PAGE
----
Presto Chairman Brought SaladShooter, FryBaby to the Masses
National Presto Industries Inc. introduced
the home pressure cooker at the 1939 World's Fair. The company's longtime
chairman, Melvin S. Cohen, believed in his flagship product so firmly that
his dinner often required three of the contraptions to prepare.
Under Mr. Cohen's leadership, the Eau
Clair, Wis., appliance company developed dozens of household gadgets,
including the FryBaby and the SaladShooter. For every winner there were
numerous duds, like the ChipShot potato chip slicer.
Mr. Cohen, who died Dec. 16 at age 90,
stockpiled the company's cash in between expensive product rollouts. From
1994 to 2000, Presto had at least 70% of its assets in investment
securities. The Securities and Exchange Commission subsequently demanded
that it register as a mutual fund but lost an appellate court decision in
An attorney trained at the University of
Minnesota, Mr. Cohen worked at the Office of Price Administration and the
Civil Aeronautics Board before joining the National Pressure Cooker Co. in
1944. The company had put kitchen tools on the back burner during the war
while concentrating on munitions manufacture for the government.
After the war, pent-up consumer demand for
pressure cookers drove rapid expansion. The company tended toward vertical
integration, doing its own tool-and-die work, printing and shipping. In
1946, Mr. Cohen married Eileen Phillips, daughter of the company's largest
In 1953 the company began concentrating on
the burgeoning consumer market for appliances. It introduced the first
steam iron to use tap water, and then in 1956 had a big hit with a
submersible electric frying pan, the first of a long line of submersible
By now an expert on patent law, Mr. Cohen
negotiated an agreement with the Farber family that prevented a
potentially destructive court battle over a similar Farberware product. He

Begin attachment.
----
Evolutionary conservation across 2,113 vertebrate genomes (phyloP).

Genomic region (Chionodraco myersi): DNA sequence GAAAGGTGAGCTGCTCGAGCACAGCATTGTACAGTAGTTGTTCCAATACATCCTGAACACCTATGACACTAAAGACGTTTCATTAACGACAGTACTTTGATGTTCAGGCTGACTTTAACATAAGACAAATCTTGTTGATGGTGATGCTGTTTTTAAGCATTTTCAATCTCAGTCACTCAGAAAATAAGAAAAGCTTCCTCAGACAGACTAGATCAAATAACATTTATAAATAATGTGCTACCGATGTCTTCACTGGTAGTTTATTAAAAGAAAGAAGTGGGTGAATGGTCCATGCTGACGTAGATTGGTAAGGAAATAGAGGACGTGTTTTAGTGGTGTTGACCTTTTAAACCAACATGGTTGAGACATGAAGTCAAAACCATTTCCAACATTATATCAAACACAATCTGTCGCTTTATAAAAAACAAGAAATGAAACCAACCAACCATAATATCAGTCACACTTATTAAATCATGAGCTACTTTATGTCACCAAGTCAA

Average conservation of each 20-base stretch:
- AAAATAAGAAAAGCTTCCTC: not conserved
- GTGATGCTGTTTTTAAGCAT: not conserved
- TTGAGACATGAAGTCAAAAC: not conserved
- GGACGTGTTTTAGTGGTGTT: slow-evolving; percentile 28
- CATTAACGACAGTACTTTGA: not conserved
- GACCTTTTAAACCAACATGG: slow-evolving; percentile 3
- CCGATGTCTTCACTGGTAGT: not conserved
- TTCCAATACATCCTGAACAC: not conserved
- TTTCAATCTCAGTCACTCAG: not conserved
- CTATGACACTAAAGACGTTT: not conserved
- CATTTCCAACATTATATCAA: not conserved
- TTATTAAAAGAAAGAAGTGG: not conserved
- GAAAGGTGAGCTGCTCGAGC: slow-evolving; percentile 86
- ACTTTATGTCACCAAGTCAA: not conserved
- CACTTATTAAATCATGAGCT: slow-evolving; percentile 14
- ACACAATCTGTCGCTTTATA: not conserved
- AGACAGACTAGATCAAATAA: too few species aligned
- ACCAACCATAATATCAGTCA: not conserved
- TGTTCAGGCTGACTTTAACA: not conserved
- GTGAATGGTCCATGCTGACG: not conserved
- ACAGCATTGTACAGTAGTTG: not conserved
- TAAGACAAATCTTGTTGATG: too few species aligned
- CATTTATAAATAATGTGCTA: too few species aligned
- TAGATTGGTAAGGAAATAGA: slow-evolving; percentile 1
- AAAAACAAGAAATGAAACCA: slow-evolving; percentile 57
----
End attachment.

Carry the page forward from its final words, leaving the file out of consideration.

was named Presto's president in 1960 and chairman in 1976.
Under Mr. Cohen's leadership, Presto
developed its own products and avoided debt while continuing to produce
munitions as American involvement in Vietnam scaled up.
"One of Dad's guiding principles: Thou
shalt always have a war contract," says Maryjo Cohen, who succeeded her
father as chairman in 2002.
The focus returned to consumer goods in the
1970s, when Presto scored big with the PrestoBurger and FryBaby,
appliances designed for making McDonald's-style meals at home. Presto had
another hit with its slicer/dicer SaladShooter, introduced in 1988, and
another with the TaterTwister in 1991.
Despite strong sales, the company didn't
have a major new introduction after that, and the stock price stayed flat
for years. By 1999, Presto had built a cash reserve that attracted the
interest of shareholders, the SEC and the New York Society of Security
Analysts, which issued a report calling for greater accountability at the
Seeking to invest the cash in new products,
Mr. Cohen in 1999 issued a public appeal in Inventor's Digest that
generated 565 proposals, including a motorized jump rope.
"Realism necessitated rejection of all but
43," he wrote. "None survived critical analysis."
In droll letters to stockholders -- he
single-handedly penned the annual corporate report starting in the 1940s
-- Mr. Cohen stressed competent corporate governance and the company's
unbroken string of dividends (set to extend to a 65th consecutive year,
Ms. Cohen affirms).
Notes Ms. Cohen, "Just about all our
competitors have merged or gone out of business. We're the last of the